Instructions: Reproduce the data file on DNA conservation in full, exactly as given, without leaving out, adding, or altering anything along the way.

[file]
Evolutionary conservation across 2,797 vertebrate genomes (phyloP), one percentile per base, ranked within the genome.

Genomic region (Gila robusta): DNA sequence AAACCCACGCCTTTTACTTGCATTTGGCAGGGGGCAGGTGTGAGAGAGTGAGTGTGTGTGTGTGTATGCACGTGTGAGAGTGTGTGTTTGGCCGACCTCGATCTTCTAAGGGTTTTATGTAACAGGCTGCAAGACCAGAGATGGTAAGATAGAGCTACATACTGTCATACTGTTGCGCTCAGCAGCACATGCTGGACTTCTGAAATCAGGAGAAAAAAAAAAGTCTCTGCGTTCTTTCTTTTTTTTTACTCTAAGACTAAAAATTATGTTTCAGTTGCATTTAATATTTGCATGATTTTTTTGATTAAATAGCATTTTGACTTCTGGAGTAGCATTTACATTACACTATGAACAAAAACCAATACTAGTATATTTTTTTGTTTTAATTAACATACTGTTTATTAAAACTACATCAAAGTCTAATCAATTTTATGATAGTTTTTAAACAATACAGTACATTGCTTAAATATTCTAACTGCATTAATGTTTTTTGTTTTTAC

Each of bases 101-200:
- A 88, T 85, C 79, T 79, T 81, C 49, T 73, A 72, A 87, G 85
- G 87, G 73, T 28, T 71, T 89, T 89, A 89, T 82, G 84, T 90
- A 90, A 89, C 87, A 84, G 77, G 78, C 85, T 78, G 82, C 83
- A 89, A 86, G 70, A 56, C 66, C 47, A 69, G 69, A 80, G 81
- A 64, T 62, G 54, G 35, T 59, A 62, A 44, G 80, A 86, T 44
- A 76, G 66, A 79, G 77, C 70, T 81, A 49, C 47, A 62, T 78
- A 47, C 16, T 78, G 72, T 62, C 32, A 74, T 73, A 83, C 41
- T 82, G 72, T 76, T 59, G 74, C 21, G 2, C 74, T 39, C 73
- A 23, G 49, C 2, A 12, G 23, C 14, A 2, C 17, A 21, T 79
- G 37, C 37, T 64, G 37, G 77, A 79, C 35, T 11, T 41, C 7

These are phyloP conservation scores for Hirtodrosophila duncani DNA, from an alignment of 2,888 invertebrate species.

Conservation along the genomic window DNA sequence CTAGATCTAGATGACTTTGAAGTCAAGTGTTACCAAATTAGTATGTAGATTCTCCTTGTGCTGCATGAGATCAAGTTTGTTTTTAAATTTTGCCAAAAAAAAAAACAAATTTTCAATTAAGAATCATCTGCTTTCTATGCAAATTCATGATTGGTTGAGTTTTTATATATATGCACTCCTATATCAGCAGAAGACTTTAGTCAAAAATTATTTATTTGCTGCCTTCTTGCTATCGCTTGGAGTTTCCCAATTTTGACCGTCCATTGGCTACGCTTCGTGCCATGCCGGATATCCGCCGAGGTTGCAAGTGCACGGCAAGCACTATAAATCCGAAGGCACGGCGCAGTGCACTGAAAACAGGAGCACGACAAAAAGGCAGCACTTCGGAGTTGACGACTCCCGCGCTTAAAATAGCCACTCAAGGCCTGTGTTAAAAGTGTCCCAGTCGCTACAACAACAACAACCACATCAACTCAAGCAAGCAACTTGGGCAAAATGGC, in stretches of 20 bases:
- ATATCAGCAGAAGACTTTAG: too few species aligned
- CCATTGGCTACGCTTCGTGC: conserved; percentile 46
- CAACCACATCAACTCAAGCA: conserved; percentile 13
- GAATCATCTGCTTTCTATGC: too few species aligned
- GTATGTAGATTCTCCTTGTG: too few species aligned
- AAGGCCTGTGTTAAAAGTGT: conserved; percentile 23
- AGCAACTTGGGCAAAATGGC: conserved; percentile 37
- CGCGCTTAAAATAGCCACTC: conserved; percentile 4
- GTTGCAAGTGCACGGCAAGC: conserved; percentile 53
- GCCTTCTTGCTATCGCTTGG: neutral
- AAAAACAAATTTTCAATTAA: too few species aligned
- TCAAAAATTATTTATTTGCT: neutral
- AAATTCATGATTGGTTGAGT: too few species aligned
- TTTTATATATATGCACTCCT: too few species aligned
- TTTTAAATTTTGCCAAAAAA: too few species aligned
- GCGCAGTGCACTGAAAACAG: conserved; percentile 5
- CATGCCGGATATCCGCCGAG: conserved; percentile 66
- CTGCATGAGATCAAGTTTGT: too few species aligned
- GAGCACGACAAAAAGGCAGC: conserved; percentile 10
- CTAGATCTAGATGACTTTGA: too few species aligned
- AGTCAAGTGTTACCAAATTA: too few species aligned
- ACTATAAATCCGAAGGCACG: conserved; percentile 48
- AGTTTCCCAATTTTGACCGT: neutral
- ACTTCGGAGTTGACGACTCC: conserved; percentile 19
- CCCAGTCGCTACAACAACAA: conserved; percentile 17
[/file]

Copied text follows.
Evolutionary conservation across 2,797 vertebrate genomes (phyloP), one percentile per base, ranked within the genome.

Genomic region (Gila robusta): DNA sequence AAACCCACGCCTTTTACTTGCATTTGGCAGGGGGCAGGTGTGAGAGAGTGAGTGTGTGTGTGTGTATGCACGTGTGAGAGTGTGTGTTTGGCCGACCTCGATCTTCTAAGGGTTTTATGTAACAGGCTGCAAGACCAGAGATGGTAAGATAGAGCTACATACTGTCATACTGTTGCGCTCAGCAGCACATGCTGGACTTCTGAAATCAGGAGAAAAAAAAAAGTCTCTGCGTTCTTTCTTTTTTTTTACTCTAAGACTAAAAATTATGTTTCAGTTGCATTTAATATTTGCATGATTTTTTTGATTAAATAGCATTTTGACTTCTGGAGTAGCATTTACATTACACTATGAACAAAAACCAATACTAGTATATTTTTTTGTTTTAATTAACATACTGTTTATTAAAACTACATCAAAGTCTAATCAATTTTATGATAGTTTTTAAACAATACAGTACATTGCTTAAATATTCTAACTGCATTAATGTTTTTTGTTTTTAC

Each of bases 101-200:
- A 88, T 85, C 79, T 79, T 81, C 49, T 73, A 72, A 87, G 85
- G 87, G 73, T 28, T 71, T 89, T 89, A 89, T 82, G 84, T 90
- A 90, A 89, C 87, A 84, G 77, G 78, C 85, T 78, G 82, C 83
- A 89, A 86, G 70, A 56, C 66, C 47, A 69, G 69, A 80, G 81
- A 64, T 62, G 54, G 35, T 59, A 62, A 44, G 80, A 86, T 44
- A 76, G 66, A 79, G 77, C 70, T 81, A 49, C 47, A 62, T 78
- A 47, C 16, T 78, G 72, T 62, C 32, A 74, T 73, A 83, C 41
- T 82, G 72, T 76, T 59, G 74, C 21, G 2, C 74, T 39, C 73
- A 23, G 49, C 2, A 12, G 23, C 14, A 2, C 17, A 21, T 79
- G 37, C 37, T 64, G 37, G 77, A 79, C 35, T 11, T 41, C 7

These are phyloP conservation scores for Hirtodrosophila duncani DNA, from an alignment of 2,888 invertebrate species.

Conservation along the genomic window DNA sequence CTAGATCTAGATGACTTTGAAGTCAAGTGTTACCAAATTAGTATGTAGATTCTCCTTGTGCTGCATGAGATCAAGTTTGTTTTTAAATTTTGCCAAAAAAAAAAACAAATTTTCAATTAAGAATCATCTGCTTTCTATGCAAATTCATGATTGGTTGAGTTTTTATATATATGCACTCCTATATCAGCAGAAGACTTTAGTCAAAAATTATTTATTTGCTGCCTTCTTGCTATCGCTTGGAGTTTCCCAATTTTGACCGTCCATTGGCTACGCTTCGTGCCATGCCGGATATCCGCCGAGGTTGCAAGTGCACGGCAAGCACTATAAATCCGAAGGCACGGCGCAGTGCACTGAAAACAGGAGCACGACAAAAAGGCAGCACTTCGGAGTTGACGACTCCCGCGCTTAAAATAGCCACTCAAGGCCTGTGTTAAAAGTGTCCCAGTCGCTACAACAACAACAACCACATCAACTCAAGCAAGCAACTTGGGCAAAATGGC, in stretches of 20 bases:
- ATATCAGCAGAAGACTTTAG: too few species aligned
- CCATTGGCTACGCTTCGTGC: conserved; percentile 46
- CAACCACATCAACTCAAGCA: conserved; percentile 13
- GAATCATCTGCTTTCTATGC: too few species aligned
- GTATGTAGATTCTCCTTGTG: too few species aligned
- AAGGCCTGTGTTAAAAGTGT: conserved; percentile 23
- AGCAACTTGGGCAAAATGGC: conserved; percentile 37
- CGCGCTTAAAATAGCCACTC: conserved; percentile 4
- GTTGCAAGTGCACGGCAAGC: conserved; percentile 53
- GCCTTCTTGCTATCGCTTGG: neutral
- AAAAACAAATTTTCAATTAA: too few species aligned
- TCAAAAATTATTTATTTGCT: neutral
- AAATTCATGATTGGTTGAGT: too few species aligned
- TTTTATATATATGCACTCCT: too few species aligned
- TTTTAAATTTTGCCAAAAAA: too few species aligned
- GCGCAGTGCACTGAAAACAG: conserved; percentile 5
- CATGCCGGATATCCGCCGAG: conserved; percentile 66
- CTGCATGAGATCAAGTTTGT: too few species aligned
- GAGCACGACAAAAAGGCAGC: conserved; percentile 10
- CTAGATCTAGATGACTTTGA: too few species aligned
- AGTCAAGTGTTACCAAATTA: too few species aligned
- ACTATAAATCCGAAGGCACG: conserved; percentile 48
- AGTTTCCCAATTTTGACCGT: neutral
- ACTTCGGAGTTGACGACTCC: conserved; percentile 19
- CCCAGTCGCTACAACAACAA: conserved; percentile 17